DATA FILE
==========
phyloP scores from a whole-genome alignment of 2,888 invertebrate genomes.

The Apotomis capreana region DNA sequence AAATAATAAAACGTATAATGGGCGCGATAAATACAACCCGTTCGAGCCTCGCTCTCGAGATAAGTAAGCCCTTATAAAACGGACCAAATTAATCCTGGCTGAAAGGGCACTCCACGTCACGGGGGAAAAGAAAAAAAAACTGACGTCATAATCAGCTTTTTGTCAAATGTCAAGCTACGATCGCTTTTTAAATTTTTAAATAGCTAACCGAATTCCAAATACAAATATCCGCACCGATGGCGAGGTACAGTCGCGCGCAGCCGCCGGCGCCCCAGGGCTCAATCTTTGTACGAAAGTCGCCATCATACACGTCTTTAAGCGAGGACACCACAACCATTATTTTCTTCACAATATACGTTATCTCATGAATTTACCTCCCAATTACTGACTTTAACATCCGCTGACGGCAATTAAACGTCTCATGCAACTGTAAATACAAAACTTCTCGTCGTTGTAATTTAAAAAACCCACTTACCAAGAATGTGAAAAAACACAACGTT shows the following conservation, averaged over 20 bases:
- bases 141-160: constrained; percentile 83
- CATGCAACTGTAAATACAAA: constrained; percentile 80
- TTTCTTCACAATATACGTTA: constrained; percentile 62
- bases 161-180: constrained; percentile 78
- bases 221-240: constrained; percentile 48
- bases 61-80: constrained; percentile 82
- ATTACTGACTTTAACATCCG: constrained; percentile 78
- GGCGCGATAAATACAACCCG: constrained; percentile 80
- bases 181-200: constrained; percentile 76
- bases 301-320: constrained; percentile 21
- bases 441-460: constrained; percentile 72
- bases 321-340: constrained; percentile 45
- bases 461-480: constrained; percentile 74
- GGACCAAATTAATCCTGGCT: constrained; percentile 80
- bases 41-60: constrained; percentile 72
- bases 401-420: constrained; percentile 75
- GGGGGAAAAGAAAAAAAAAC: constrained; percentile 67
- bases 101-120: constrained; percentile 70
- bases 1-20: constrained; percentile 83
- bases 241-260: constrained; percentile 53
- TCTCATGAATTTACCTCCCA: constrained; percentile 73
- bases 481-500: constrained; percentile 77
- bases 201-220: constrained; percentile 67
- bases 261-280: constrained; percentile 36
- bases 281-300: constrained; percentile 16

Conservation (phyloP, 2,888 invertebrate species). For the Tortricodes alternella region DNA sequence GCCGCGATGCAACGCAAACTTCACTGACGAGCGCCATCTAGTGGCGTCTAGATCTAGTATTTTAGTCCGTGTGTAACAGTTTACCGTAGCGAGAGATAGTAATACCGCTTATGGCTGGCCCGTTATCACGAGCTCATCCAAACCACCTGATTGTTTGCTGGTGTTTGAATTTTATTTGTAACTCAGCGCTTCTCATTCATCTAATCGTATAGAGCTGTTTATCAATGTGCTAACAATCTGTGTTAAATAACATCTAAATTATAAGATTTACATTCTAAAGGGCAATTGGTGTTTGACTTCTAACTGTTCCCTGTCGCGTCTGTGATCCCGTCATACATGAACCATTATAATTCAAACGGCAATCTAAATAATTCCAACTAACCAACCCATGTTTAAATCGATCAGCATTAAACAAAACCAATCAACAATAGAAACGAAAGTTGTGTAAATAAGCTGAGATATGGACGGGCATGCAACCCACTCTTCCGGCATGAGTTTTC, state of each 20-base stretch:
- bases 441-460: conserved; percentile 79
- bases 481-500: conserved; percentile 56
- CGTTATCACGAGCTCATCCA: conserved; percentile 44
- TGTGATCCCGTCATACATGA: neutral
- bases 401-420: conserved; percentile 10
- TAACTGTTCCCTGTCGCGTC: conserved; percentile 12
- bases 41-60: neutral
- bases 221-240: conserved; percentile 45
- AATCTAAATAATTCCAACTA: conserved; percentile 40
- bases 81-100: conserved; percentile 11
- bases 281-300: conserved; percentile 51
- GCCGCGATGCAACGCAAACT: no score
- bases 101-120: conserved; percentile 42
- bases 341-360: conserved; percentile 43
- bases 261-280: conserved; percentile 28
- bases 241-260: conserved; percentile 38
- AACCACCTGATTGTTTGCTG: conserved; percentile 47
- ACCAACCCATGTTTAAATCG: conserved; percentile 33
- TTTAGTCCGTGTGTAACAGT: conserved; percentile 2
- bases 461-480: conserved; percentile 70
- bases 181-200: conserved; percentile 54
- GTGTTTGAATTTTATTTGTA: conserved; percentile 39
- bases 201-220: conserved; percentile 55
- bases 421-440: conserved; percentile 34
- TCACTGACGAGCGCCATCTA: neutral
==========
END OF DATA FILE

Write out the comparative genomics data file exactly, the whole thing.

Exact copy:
phyloP scores from a whole-genome alignment of 2,888 invertebrate genomes.

The Apotomis capreana region DNA sequence AAATAATAAAACGTATAATGGGCGCGATAAATACAACCCGTTCGAGCCTCGCTCTCGAGATAAGTAAGCCCTTATAAAACGGACCAAATTAATCCTGGCTGAAAGGGCACTCCACGTCACGGGGGAAAAGAAAAAAAAACTGACGTCATAATCAGCTTTTTGTCAAATGTCAAGCTACGATCGCTTTTTAAATTTTTAAATAGCTAACCGAATTCCAAATACAAATATCCGCACCGATGGCGAGGTACAGTCGCGCGCAGCCGCCGGCGCCCCAGGGCTCAATCTTTGTACGAAAGTCGCCATCATACACGTCTTTAAGCGAGGACACCACAACCATTATTTTCTTCACAATATACGTTATCTCATGAATTTACCTCCCAATTACTGACTTTAACATCCGCTGACGGCAATTAAACGTCTCATGCAACTGTAAATACAAAACTTCTCGTCGTTGTAATTTAAAAAACCCACTTACCAAGAATGTGAAAAAACACAACGTT shows the following conservation, averaged over 20 bases:
- bases 141-160: constrained; percentile 83
- CATGCAACTGTAAATACAAA: constrained; percentile 80
- TTTCTTCACAATATACGTTA: constrained; percentile 62
- bases 161-180: constrained; percentile 78
- bases 221-240: constrained; percentile 48
- bases 61-80: constrained; percentile 82
- ATTACTGACTTTAACATCCG: constrained; percentile 78
- GGCGCGATAAATACAACCCG: constrained; percentile 80
- bases 181-200: constrained; percentile 76
- bases 301-320: constrained; percentile 21
- bases 441-460: constrained; percentile 72
- bases 321-340: constrained; percentile 45
- bases 461-480: constrained; percentile 74
- GGACCAAATTAATCCTGGCT: constrained; percentile 80
- bases 41-60: constrained; percentile 72
- bases 401-420: constrained; percentile 75
- GGGGGAAAAGAAAAAAAAAC: constrained; percentile 67
- bases 101-120: constrained; percentile 70
- bases 1-20: constrained; percentile 83
- bases 241-260: constrained; percentile 53
- TCTCATGAATTTACCTCCCA: constrained; percentile 73
- bases 481-500: constrained; percentile 77
- bases 201-220: constrained; percentile 67
- bases 261-280: constrained; percentile 36
- bases 281-300: constrained; percentile 16

Conservation (phyloP, 2,888 invertebrate species). For the Tortricodes alternella region DNA sequence GCCGCGATGCAACGCAAACTTCACTGACGAGCGCCATCTAGTGGCGTCTAGATCTAGTATTTTAGTCCGTGTGTAACAGTTTACCGTAGCGAGAGATAGTAATACCGCTTATGGCTGGCCCGTTATCACGAGCTCATCCAAACCACCTGATTGTTTGCTGGTGTTTGAATTTTATTTGTAACTCAGCGCTTCTCATTCATCTAATCGTATAGAGCTGTTTATCAATGTGCTAACAATCTGTGTTAAATAACATCTAAATTATAAGATTTACATTCTAAAGGGCAATTGGTGTTTGACTTCTAACTGTTCCCTGTCGCGTCTGTGATCCCGTCATACATGAACCATTATAATTCAAACGGCAATCTAAATAATTCCAACTAACCAACCCATGTTTAAATCGATCAGCATTAAACAAAACCAATCAACAATAGAAACGAAAGTTGTGTAAATAAGCTGAGATATGGACGGGCATGCAACCCACTCTTCCGGCATGAGTTTTC, state of each 20-base stretch:
- bases 441-460: conserved; percentile 79
- bases 481-500: conserved; percentile 56
- CGTTATCACGAGCTCATCCA: conserved; percentile 44
- TGTGATCCCGTCATACATGA: neutral
- bases 401-420: conserved; percentile 10
- TAACTGTTCCCTGTCGCGTC: conserved; percentile 12
- bases 41-60: neutral
- bases 221-240: conserved; percentile 45
- AATCTAAATAATTCCAACTA: conserved; percentile 40
- bases 81-100: conserved; percentile 11
- bases 281-300: conserved; percentile 51
- GCCGCGATGCAACGCAAACT: no score
- bases 101-120: conserved; percentile 42
- bases 341-360: conserved; percentile 43
- bases 261-280: conserved; percentile 28
- bases 241-260: conserved; percentile 38
- AACCACCTGATTGTTTGCTG: conserved; percentile 47
- ACCAACCCATGTTTAAATCG: conserved; percentile 33
- TTTAGTCCGTGTGTAACAGT: conserved; percentile 2
- bases 461-480: conserved; percentile 70
- bases 181-200: conserved; percentile 54
- GTGTTTGAATTTTATTTGTA: conserved; percentile 39
- bases 201-220: conserved; percentile 55
- bases 421-440: conserved; percentile 34
- TCACTGACGAGCGCCATCTA: neutral